Want to peruse stunning, close-up images of Neptune? Unfortunately, you don’t have many choices. NASA’s Voyager 2 is the only spacecraft to have ever visited the ice giant up close, and only had a few days to capture images and scientific data as it flew by the planet in 1989. This image is one of the only close-up photos we have of this world, which remains steeped in mystery. Although more photos would be very welcome, they are hardly the only reason why NASA should send another mission to Neptune. Image credit: NASA / JPL-Caltech / Björn Jónsson.
You love space, now take action
This weekly newsletter is your toolkit to learn more about space, share information with your friends and family, and take direct action to support exploration. Anyone can subscribe at planetary.org/connect to receive it as a weekly email.
It’s been five years since NASA announced the discovery of the TRAPPIST-1 system. On February 22, 2017, the space agency reported on a red dwarf star called TRAPPIST-1 that appeared to host seven Earth-size, rocky worlds. It’s since been speculated that one or more of the TRAPPIST-1 worlds could be hospitable to life, making them the perfect targets for JWST, which will peer into their atmospheres. Pictured: An artist’s depiction of the TRAPPIST-1 System, with the Earth Similarity Index (ESI) for each planet. The closer to 1 an ESI is, the more similar that planet is to Earth. Image credit: NASA / JPL-Caltech / F. Marchis.
SpaceX launched 46 new Starlink satellites after a solar storm destroyed around 40 of the internet satellites. On February 21, a SpaceX Falcon 9 rocket successfully deployed the new batch of satellites, placing them at a higher altitude than the previous bunch. The space manufacturer plans to send more satellites into orbit on or after February 25.
From The Planetary Society
How do we know where to look for life? This week on Planetary Radio, astrobiologist and planetary scientist David Grinspoon delves into the philosophy of exploration, fads and trends in the search for life, and what might be out there waiting to be discovered. Pictured: RADAR and topographic imagery of Venus, a world that has come in and out of focus in the search for life in recent decades. Image credit: USGS.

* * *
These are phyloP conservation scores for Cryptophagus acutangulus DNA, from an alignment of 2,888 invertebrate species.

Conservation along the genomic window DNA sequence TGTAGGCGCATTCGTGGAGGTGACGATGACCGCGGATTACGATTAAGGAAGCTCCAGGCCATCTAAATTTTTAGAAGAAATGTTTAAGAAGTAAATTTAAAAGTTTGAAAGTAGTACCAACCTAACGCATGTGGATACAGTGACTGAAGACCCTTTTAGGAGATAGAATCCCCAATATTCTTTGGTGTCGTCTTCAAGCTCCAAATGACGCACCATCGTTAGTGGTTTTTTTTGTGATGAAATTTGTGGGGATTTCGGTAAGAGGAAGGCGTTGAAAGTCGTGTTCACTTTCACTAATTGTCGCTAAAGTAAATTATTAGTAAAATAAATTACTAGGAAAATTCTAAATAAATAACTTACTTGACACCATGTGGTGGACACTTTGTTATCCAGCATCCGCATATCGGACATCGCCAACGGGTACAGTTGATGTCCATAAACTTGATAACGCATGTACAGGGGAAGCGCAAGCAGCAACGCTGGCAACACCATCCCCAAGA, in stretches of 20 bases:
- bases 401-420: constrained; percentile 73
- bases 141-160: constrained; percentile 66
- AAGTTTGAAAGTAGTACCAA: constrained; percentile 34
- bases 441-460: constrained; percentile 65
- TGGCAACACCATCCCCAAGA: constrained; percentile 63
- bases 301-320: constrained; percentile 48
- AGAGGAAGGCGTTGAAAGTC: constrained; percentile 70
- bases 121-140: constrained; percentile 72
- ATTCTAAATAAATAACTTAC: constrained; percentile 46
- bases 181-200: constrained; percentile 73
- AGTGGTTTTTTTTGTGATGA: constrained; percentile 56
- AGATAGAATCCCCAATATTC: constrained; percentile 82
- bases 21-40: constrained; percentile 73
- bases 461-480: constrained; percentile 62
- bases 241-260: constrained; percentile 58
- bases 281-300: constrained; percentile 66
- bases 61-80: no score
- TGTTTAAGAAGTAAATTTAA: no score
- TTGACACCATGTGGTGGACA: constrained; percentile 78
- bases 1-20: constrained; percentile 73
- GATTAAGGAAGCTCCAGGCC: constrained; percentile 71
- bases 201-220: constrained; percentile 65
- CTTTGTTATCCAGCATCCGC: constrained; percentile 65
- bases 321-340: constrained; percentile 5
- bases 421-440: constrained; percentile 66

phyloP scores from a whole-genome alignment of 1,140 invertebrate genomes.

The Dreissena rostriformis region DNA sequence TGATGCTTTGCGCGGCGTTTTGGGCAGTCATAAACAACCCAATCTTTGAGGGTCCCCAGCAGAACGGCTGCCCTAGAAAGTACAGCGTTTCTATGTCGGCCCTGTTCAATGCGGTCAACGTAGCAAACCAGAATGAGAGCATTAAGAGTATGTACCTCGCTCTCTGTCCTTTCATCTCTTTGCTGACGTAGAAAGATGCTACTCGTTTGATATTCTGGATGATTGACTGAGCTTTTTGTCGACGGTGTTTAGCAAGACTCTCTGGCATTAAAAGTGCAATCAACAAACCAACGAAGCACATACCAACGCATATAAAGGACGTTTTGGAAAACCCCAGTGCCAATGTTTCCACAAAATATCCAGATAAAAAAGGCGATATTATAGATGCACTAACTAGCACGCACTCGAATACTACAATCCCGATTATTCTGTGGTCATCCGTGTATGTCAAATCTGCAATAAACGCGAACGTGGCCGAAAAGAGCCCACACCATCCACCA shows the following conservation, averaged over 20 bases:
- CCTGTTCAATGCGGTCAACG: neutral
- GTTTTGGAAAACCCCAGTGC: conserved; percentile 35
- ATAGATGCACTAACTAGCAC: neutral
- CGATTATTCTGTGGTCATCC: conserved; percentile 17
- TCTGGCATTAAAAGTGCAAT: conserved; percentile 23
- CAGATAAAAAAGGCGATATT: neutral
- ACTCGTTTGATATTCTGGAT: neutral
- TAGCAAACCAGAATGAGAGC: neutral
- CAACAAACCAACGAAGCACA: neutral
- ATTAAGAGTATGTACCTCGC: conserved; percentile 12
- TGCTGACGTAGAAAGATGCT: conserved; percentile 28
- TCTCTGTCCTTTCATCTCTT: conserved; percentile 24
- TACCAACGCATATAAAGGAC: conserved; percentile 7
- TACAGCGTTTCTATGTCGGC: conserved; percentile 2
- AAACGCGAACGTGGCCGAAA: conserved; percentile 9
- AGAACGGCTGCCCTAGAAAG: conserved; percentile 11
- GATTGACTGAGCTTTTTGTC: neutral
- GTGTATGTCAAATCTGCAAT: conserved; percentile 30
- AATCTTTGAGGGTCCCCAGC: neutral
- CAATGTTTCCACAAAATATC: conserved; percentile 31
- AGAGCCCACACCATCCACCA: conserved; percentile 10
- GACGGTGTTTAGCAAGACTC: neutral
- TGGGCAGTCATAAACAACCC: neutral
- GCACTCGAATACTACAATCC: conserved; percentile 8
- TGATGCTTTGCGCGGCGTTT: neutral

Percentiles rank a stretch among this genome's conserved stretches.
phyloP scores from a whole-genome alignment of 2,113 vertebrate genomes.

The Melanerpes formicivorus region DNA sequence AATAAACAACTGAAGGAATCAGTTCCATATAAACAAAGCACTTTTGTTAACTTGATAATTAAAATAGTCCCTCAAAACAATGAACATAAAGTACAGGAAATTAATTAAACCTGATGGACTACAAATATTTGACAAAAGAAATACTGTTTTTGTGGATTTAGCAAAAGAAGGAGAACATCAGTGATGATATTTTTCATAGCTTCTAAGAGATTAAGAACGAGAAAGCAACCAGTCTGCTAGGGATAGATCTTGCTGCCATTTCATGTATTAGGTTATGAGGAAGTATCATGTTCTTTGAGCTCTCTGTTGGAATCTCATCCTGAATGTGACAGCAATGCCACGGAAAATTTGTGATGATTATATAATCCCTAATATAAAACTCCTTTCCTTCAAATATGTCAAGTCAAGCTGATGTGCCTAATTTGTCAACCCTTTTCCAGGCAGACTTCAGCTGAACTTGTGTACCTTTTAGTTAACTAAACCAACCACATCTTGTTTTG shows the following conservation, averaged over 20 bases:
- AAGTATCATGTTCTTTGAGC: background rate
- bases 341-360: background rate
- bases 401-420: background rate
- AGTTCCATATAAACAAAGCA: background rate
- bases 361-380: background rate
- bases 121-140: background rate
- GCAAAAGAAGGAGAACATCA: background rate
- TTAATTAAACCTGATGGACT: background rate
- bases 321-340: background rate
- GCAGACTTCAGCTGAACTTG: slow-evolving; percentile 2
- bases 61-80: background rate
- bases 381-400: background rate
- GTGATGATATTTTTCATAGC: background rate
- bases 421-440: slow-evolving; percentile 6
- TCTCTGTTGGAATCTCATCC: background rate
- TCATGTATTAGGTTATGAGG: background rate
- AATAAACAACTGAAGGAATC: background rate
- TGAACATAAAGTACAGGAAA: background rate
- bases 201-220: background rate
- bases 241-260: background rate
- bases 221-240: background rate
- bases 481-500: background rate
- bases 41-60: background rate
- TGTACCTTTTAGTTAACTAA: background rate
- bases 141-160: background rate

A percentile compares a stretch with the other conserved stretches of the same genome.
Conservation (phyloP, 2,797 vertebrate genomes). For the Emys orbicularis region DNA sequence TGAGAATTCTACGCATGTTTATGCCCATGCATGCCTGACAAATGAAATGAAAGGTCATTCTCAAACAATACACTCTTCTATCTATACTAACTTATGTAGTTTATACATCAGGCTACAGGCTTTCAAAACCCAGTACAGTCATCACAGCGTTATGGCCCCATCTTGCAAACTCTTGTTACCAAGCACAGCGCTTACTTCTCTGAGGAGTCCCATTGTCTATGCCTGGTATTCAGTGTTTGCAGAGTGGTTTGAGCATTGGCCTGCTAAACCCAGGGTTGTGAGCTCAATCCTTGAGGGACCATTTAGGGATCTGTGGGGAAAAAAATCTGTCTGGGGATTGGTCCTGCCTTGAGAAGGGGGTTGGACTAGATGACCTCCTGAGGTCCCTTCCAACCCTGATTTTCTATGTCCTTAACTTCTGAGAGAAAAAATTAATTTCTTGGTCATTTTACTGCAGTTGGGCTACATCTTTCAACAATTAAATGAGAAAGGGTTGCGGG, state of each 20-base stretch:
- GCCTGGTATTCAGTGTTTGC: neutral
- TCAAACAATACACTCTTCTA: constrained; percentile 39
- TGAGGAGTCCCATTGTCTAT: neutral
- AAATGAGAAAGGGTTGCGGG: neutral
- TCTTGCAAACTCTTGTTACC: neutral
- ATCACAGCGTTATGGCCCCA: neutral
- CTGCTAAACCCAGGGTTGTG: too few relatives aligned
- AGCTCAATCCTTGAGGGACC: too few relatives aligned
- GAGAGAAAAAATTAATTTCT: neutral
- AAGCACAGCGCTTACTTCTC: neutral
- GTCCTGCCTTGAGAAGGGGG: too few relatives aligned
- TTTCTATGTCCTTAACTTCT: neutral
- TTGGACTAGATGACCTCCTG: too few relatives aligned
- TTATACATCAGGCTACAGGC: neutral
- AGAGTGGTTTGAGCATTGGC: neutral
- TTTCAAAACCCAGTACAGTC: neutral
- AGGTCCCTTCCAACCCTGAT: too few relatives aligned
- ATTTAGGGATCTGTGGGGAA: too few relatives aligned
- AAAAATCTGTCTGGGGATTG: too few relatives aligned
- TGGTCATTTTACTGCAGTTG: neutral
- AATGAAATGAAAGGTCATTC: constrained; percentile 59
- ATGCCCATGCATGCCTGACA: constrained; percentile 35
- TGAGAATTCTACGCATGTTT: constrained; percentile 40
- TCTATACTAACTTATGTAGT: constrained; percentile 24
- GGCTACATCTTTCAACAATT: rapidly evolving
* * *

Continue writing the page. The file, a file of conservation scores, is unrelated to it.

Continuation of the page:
Join a growing social community! If you don’t already follow The Planetary Society’s social media accounts, now is a great time to start. We just reached a half-million subscribers on Instagram, and a quarter-million on Twitter. Follow us for space news, amazing images, engagement opportunities and lots more.
In the predawn eastern skies look for bright Venus and reddish Mars, with the crescent Moon nearby this week. Mercury and Saturn are dimmer and closer to the horizon. Learn more at planetary.org/night-sky.
If you value The Downlink, we have a request...
We believe everyone should have easy access to the wonders of the cosmos. That's why we publish our content for free — to inspire curious minds and empower explorers of all walks of life. Become a member of The Planetary Society today for as little as $4/month to help make this work possible.
Pictured: Crescent Neptune and Triton, imaged by the Voyager 2 spacecraft. Image credit: NASA / JPL-Caltech / Justin Cowart.
Wow of the Week
Canadian artist, teacher and Planetary Society supporter Susan Gaby-Trotz created this depiction of Neptune’s south pole using traditional rug hooking techniques, and based on images from Voyager 2’s flyby of Neptune. It is part of a series of rug-hooked portraits of planetary south poles, which Gaby-Trotz says is “a great teaching tool which combines inquiry, point of view, art, research and last and certainly not least, the science of our solar system.”
Share your artwork with us!
We love to feature space artwork in the Downlink. If you create any kind of space-related art, we invite you to send it to us by replying to any Downlink email or writing to [email protected]. Please let us know in your email if you’re a Planetary Society member!